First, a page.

An Australian Communist's reminiscence from World War II

Ozleft ozleft at optushome.com.au
Sun Aug 10 22:23:31 MDT 2003


A stitch in time. Experiences in the rag trade

By Betty Reilly

Australian Left Review, September 1982

Introduction

By Bob Gould

My bookshop in King Street, Newtown, is about 200 yards from what was the
piece of waste ground called the Bullring, where the circus used to play in
Newtown and where working-class public meetings used to take place.

The Bullring was the site of the famous debate during the Third Period
between the Stalinist leader Lance Sharkey and the then Langite Jack (J.R.)
Hughes, who later joined the Communist Party and became a leading figure in
it and the clerks' union.

A little more distant is Missenden Road, which runs to Parramatta Road,
passing Prince Alfred Hospital, now a centre of militancy in the nurses'
union. The corner of Parramatta and Missenden roads was the site of one of
the two fatalities in Australian trade union life. On this corner, police
killed a striker during the 1917 general strike.

All through the 1980s this corner was dominated by a deserted skeleton of a
building, which has become an elegant apartment block, like so many deserted
industrial sites around Sydney.

For nearly 60 years, this was the Bonds Athletic building, a custom-built
industrial operation for the dominant firm in the Australian textile
industry, whose ads featuring a comic figure called Chesty Bond were
ubiquitous in Australia from the 1920s to the 1960s.

In 1982, Betty Reilly, a Communist Party veteran, published a short memoir
of her industrial experiences in the CPA, including her "industrialisation"
in the Bond factory and other textile plants in World War II.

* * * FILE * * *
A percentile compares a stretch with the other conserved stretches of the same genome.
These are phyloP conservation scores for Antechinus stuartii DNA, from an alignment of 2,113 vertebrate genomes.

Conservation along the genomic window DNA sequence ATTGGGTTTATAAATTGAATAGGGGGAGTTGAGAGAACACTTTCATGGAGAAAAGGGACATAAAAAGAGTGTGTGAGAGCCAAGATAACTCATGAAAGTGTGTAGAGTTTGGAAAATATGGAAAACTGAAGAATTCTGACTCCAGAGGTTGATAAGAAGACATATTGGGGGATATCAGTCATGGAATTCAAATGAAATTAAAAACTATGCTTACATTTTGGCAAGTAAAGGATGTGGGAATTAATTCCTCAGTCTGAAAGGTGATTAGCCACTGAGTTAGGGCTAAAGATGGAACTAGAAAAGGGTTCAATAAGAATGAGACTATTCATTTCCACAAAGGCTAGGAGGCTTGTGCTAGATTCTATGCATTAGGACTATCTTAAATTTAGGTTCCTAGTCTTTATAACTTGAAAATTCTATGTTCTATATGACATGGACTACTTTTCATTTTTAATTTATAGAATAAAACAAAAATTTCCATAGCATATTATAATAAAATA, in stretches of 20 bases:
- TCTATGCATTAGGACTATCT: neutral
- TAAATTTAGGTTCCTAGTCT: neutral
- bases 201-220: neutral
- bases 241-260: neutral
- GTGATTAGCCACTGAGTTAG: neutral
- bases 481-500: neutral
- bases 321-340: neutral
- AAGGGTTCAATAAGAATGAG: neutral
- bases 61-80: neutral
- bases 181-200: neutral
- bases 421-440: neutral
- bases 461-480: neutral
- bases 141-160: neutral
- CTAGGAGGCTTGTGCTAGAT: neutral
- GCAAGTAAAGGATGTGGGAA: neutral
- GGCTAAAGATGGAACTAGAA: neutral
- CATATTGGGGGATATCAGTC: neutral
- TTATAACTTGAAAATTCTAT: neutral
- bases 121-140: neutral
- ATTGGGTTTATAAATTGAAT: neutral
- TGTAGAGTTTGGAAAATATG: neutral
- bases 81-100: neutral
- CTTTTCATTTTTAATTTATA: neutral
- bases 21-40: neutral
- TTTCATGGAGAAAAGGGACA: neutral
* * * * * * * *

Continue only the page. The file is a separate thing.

In this article, Betty Reilly is frank and regretful about the role played
by the CPA in opposing the spontaneous militancy of the super-exploited,
mainly women, textile workers fighting for equal pay at that time.

Around the same time, during World War II, the CPA strenuously opposed the
efforts of Muriel Hegny, the equal pay officer of the Melbourne Trades Hall
Council to use the crisis of the war period to press for full equal pay for
women.

Hegny, a one-time member of the CPA, was dismissed as a Trotskyite who
didn't understand the importance of opposing such demands in the interests
of the war effort.

Betty Reilly's little memoir is politically interesting for its reflection
on the CPA line during the war, and as a warm and human memoir of the
struggle.

Sometimes lightning does strike the same spot twice. About 15 years later,
the pioneer Communist novelist Dorothy Hewitt also "industrialised" herself
in the Bond's factory and based her rather romantic novel, Bobbin Up, on her
experiences there. This novel is notable for a description of the two
Communist protagonists making love with the knowledge that their love is
strengthened by the presence of the recently launched Sputnik circling the
earth. Some CPA critics regarded that aspect of the novel as pornographic.

Dorothy Hewitt's autobiography, Wild Card, is an extremely moving and useful
account of her very serious attempt to integrated creative writing with
Communist political and industrial activity.

Full: http://members.optushome.com.au/spainter/BReilly.html





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